On December 10, the DOJ announced three unsealed indictments of a total of 20 defendants in connection with various money laundering schemes. Fifteen of the defendants were arrested and taken into custody, while the remaining individuals are still being sought by authorities.

The first indictment alleges that the former president and CEO of an Orange County, California bank and five other individuals, as members of a narcotics trafficking and international money laundering organization, violated the Racketeer Influenced and Corrupt Organizations Act (RICO) by participating in schemes to launder drug proceeds. According to the DOJ, the former bank official used his position, insider knowledge, and connections to “promote and facilitate money laundering transactions involving members and associates  of the enterprise.” The DOJ alleges that the six defendants (i) arranged to convert purported drug proceeds, in the form of cash provided by an undercover informant, into cashier’s checks made out to a company the informant claimed to own; (ii) proposed to an informant that the informant and his boss purchase a controlling interest in the Orange County bank to more easily facilitate money laundering operations; and (iii) proposed to set up a foundation in Liechtenstein to be used, in part, to launder the informant’s drug sale proceeds. The DOJ also asserts that the bank official introduced the five other defendants to operatives of a drug cartel aspiring to launder millions of dollars monthly and discussed plans to purchase the bank with the drug cartel operatives. In addition to the RICO count, the indictment charges a total of 16 defendants with 27 additional counts, including conspiracy, money laundering, structuring transactions to avoid federal reporting requirements, and evidence tampering.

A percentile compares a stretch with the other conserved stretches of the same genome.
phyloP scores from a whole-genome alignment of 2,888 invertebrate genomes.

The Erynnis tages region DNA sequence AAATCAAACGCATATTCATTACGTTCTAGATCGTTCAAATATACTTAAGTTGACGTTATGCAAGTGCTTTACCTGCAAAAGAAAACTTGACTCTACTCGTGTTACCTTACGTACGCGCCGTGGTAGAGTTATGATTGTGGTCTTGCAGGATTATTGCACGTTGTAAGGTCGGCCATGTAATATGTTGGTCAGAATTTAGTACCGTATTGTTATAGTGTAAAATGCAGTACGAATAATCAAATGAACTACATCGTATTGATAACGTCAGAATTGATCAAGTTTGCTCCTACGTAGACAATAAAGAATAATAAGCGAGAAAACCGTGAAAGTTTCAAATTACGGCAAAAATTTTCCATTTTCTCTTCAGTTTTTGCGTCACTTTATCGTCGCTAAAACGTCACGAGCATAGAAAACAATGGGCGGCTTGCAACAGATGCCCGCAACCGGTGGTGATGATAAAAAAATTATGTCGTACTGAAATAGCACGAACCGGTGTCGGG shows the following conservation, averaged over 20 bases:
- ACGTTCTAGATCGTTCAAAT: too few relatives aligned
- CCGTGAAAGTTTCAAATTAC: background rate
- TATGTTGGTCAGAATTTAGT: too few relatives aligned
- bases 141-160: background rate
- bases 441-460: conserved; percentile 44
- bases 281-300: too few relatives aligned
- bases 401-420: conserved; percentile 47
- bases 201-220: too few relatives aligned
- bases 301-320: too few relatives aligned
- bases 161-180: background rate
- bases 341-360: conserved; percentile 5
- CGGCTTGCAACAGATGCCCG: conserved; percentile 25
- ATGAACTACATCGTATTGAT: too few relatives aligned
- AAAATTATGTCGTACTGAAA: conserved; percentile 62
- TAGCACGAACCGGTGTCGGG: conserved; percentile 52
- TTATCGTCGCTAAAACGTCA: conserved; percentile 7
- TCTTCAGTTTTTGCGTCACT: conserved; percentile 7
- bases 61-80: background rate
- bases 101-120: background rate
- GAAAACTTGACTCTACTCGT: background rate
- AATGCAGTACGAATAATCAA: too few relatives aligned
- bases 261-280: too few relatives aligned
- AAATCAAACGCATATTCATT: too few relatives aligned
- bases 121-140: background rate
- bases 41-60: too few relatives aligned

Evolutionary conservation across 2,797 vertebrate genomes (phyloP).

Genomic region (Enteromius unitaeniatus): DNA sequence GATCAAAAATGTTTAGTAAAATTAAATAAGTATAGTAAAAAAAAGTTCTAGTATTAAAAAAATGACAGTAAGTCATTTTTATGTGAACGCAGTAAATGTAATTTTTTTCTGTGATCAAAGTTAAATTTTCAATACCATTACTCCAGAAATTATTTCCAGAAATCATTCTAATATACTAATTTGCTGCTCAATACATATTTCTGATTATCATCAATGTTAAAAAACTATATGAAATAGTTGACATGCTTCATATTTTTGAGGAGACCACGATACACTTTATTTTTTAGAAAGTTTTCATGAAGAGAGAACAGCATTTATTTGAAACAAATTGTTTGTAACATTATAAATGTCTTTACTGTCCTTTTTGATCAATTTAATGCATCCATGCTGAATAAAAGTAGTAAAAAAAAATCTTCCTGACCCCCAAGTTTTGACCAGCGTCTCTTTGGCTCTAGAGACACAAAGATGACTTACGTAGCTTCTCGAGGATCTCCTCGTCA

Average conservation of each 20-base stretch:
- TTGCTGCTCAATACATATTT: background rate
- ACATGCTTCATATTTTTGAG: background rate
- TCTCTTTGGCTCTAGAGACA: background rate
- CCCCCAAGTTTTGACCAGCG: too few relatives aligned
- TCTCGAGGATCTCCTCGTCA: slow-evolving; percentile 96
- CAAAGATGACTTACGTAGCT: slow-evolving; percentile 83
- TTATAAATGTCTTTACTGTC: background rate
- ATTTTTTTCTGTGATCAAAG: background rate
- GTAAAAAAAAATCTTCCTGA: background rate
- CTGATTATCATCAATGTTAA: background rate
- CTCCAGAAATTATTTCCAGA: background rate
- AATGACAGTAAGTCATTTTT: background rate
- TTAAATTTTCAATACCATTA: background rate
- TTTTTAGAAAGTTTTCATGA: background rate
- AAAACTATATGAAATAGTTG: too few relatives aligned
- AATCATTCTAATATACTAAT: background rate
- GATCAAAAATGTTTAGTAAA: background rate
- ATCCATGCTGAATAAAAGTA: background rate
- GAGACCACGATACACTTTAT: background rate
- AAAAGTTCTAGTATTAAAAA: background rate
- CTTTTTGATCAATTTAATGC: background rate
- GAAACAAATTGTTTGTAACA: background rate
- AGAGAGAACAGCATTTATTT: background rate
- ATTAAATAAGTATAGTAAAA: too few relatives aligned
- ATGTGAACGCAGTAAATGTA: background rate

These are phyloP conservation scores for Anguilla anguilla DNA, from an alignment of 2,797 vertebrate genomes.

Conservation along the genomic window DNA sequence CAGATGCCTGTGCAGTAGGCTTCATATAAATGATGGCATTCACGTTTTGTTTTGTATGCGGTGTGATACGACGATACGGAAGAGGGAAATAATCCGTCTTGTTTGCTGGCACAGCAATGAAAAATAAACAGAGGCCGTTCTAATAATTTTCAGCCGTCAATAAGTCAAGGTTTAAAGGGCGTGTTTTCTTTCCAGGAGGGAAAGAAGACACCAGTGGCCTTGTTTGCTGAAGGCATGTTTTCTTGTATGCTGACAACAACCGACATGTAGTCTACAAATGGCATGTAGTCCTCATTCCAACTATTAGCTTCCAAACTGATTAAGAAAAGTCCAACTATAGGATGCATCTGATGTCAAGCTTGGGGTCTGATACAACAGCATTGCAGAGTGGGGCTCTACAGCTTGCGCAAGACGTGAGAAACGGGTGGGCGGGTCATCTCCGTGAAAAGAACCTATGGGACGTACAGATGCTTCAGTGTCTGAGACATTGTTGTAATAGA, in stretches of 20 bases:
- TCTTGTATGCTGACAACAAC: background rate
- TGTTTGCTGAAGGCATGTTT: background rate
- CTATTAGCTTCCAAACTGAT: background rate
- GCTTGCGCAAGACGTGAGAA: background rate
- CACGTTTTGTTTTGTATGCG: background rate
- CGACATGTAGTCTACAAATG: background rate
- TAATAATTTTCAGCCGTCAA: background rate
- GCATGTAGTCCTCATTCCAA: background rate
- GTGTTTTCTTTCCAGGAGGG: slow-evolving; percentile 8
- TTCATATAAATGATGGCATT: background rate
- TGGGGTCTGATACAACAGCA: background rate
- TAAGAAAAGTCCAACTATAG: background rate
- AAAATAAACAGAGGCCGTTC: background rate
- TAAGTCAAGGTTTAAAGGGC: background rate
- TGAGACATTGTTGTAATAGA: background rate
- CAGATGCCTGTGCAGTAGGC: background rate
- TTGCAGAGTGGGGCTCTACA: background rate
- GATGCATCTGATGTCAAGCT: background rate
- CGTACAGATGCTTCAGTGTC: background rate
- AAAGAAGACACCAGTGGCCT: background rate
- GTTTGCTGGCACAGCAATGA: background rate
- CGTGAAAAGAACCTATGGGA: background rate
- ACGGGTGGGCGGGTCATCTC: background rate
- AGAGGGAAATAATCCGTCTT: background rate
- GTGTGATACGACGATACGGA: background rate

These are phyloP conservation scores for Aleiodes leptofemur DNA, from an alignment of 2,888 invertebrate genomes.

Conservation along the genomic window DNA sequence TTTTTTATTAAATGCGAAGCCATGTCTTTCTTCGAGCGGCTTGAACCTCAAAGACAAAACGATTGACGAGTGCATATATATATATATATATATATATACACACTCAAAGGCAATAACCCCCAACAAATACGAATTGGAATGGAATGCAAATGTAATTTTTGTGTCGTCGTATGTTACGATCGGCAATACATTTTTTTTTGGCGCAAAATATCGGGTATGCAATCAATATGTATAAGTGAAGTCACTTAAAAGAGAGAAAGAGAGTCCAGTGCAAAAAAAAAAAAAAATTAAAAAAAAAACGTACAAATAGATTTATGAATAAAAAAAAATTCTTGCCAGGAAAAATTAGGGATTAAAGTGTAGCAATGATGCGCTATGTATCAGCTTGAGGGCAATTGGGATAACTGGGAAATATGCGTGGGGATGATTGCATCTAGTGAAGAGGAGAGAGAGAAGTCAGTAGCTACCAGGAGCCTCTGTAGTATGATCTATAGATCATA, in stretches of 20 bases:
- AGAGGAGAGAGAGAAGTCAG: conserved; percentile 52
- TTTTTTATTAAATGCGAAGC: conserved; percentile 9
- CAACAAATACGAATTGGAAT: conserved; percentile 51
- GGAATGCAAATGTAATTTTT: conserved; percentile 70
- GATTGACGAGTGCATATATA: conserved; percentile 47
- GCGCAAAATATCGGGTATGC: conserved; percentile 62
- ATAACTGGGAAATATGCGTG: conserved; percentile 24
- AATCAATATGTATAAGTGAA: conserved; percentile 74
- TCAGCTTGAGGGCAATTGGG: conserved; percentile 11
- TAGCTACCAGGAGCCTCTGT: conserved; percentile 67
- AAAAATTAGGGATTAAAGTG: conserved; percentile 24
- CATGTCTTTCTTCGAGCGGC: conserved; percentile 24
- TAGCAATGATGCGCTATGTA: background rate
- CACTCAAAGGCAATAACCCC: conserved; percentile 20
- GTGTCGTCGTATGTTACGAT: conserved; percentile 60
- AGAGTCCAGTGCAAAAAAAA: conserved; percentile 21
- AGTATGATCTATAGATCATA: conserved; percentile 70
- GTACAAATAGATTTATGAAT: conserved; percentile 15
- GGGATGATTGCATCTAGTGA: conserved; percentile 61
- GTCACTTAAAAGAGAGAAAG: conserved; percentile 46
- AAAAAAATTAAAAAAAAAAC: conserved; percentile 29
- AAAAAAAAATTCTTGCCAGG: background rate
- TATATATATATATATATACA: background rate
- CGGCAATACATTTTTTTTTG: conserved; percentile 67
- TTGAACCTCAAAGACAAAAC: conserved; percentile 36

The two additional unsealed indictments charge a total of four defendants with conspiring to launder money they believed to be proceeds from narcotics trafficking.